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According to this question and its accepted answer, following script should suspend and resume the btrfs send process:

#!/bin/bash 

get_ms () {
    echo $(($(date +%s%N)/1000000))
}

START_TIME=$(get_ms)


echo "starting btrfs send to file"
btrfs send -p rootfs/rootfs.20170429T2001 rootfs/rootfs.20170430T0140 -f test.snapshot &
PID=$!
echo "PID is: $PID"

mkdir -p /sys/fs/cgroup/freezer/0
echo $PID > /sys/fs/cgroup/freezer/0/tasks

pause () {
    echo "pausing process $PID"
    echo FROZEN > /sys/fs/cgroup/freezer/0/freezer.state
}

resume () {
    echo "resuming process $PID"
    echo THAWED > /sys/fs/cgroup/freezer/0/freezer.state
}

is_alive () {
    if [[ "$(ps -o pid= -p $PID)" == "$PID" ]]; then 
        return 0
    else 
        return 1
    fi
}

on_exit () {
    kill -9 $PID
}

trap on_exit INT


while is_alive; do 
    echo "$PID is still alive..."
    sleep 0.1
    pause
    read -p "Press [Enter] key to continue..."
    resume
done

echo "Took $(($(get_ms) - $START_TIME)) ms..."

However, if we commend out pause to resume lines in the loop, this process takes 1.5 seconds and generates a 244MB file output.

If we use the script as is, the output file size stops at a reasonable size, when we hit Enter button, it grows and stops at a higher reasonable size; but it won't stop growing (I just killed the script after +380MB)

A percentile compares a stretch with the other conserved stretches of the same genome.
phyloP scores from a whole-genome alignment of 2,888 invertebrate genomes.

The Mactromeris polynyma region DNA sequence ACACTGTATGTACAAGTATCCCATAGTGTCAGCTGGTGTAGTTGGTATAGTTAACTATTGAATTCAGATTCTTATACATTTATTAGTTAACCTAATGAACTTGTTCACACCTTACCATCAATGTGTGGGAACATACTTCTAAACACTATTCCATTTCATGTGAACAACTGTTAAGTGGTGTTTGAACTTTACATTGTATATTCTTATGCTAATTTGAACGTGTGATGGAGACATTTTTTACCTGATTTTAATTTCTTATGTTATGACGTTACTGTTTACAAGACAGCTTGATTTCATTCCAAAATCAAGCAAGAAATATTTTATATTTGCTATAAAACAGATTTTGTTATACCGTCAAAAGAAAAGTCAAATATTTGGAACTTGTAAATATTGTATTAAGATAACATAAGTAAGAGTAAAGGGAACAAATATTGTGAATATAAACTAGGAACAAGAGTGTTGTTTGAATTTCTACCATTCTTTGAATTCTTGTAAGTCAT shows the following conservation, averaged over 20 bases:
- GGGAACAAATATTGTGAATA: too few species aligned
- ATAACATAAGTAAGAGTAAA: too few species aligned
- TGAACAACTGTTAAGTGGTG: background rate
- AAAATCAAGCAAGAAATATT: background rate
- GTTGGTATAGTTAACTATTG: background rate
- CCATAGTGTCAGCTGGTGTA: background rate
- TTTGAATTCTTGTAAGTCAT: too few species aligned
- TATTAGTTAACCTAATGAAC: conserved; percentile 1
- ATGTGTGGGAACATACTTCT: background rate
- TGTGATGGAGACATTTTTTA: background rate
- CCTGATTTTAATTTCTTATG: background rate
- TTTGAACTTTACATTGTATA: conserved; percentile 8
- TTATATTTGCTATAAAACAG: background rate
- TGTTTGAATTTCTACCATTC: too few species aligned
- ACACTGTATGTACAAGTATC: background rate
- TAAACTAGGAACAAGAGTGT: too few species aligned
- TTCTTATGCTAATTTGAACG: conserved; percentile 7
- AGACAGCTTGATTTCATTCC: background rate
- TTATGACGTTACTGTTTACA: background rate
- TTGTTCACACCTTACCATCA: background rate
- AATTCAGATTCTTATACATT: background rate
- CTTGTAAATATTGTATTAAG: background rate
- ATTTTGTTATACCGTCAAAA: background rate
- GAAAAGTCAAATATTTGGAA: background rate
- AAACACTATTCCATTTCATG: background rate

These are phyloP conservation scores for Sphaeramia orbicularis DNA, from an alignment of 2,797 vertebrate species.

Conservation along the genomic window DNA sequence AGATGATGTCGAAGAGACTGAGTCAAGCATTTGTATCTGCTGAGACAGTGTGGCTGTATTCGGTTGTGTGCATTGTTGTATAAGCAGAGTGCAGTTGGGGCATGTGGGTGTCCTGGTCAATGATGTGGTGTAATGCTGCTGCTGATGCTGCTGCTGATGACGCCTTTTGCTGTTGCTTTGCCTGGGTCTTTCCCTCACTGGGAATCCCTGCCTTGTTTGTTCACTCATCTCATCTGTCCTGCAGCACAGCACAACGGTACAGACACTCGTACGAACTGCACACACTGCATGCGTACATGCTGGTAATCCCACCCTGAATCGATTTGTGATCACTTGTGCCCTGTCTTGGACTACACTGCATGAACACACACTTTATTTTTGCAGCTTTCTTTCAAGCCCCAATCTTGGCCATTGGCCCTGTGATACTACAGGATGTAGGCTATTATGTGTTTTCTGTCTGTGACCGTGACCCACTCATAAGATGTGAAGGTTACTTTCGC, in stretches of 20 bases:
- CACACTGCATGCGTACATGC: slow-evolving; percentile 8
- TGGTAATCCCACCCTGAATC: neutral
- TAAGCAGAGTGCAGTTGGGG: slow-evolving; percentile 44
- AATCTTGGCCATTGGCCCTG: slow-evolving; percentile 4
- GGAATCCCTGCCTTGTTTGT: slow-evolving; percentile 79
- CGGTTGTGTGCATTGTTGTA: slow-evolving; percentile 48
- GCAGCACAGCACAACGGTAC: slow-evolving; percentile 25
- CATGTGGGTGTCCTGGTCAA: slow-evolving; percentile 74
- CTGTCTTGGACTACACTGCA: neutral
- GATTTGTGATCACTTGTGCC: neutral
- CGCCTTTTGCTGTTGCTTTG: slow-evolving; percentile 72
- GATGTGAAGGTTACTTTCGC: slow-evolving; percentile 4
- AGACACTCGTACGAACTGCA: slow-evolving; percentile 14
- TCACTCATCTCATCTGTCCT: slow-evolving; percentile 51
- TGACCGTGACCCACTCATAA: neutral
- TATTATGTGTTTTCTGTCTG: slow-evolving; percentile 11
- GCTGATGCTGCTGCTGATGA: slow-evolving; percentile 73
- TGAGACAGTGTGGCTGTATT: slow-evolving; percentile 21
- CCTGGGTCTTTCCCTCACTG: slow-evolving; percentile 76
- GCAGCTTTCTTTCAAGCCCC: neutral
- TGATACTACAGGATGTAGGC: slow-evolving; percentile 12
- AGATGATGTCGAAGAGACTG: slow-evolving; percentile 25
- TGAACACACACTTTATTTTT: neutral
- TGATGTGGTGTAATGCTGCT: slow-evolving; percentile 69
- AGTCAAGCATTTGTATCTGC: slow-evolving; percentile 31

How can I stop (freeze) the process and then continue?

  • Are you sure mount|grep freezer shows cgroup on /sys/fs/cgroup/freezer .... – meuh May 1 '17 at 17:14
  • yes, it shows: cgroup on /sys/fs/cgroup/freezer type cgroup (rw,nosuid,nodev,noexec,relatime,freezer) – ceremcem May 1 '17 at 19:34
1

In general (I don't know about btrfs or how it works under the hood with a process that does extreme amounts of disk IO) one may temporarily stop a process whose PID is $pid with

kill -TSTP "$pid"

The process may then be resumed with

kill -CONT "$pid"
  • There lots of questions about suspending and resuming a linux process and this answer is given on those questions, right. I did try to use these signals en the first hand but result is same at minimum, application (btrfs) continued writing data to the output file after killing(???) at most... (then I killed btrfs with ps -ef | grep btrfs then kill -9 xxx) – ceremcem May 1 '17 at 19:01
  • @ceremcem If the kernel has started to write on the behalf of the btrfs process, that writing will not stop when you stop the process (that would seriously lock the kernel and disk up). On a side note: "killing" with kill just means sending a signal. It will not necessarily terminate the target process, depending on what signal is sent and what the process does when it receives it. – Kusalananda May 1 '17 at 19:11
  • my last resort is setting up a virtual machine, running btrfs (or any program I need to suspend) in that VM, and suspend the whole VM. That would be the silver bullet. – ceremcem May 1 '17 at 19:38
  • @ceremcem You could try that, but it will be a similar problem between the VMM running on the host and the host disk (and kernel). – Kusalananda May 1 '17 at 19:41

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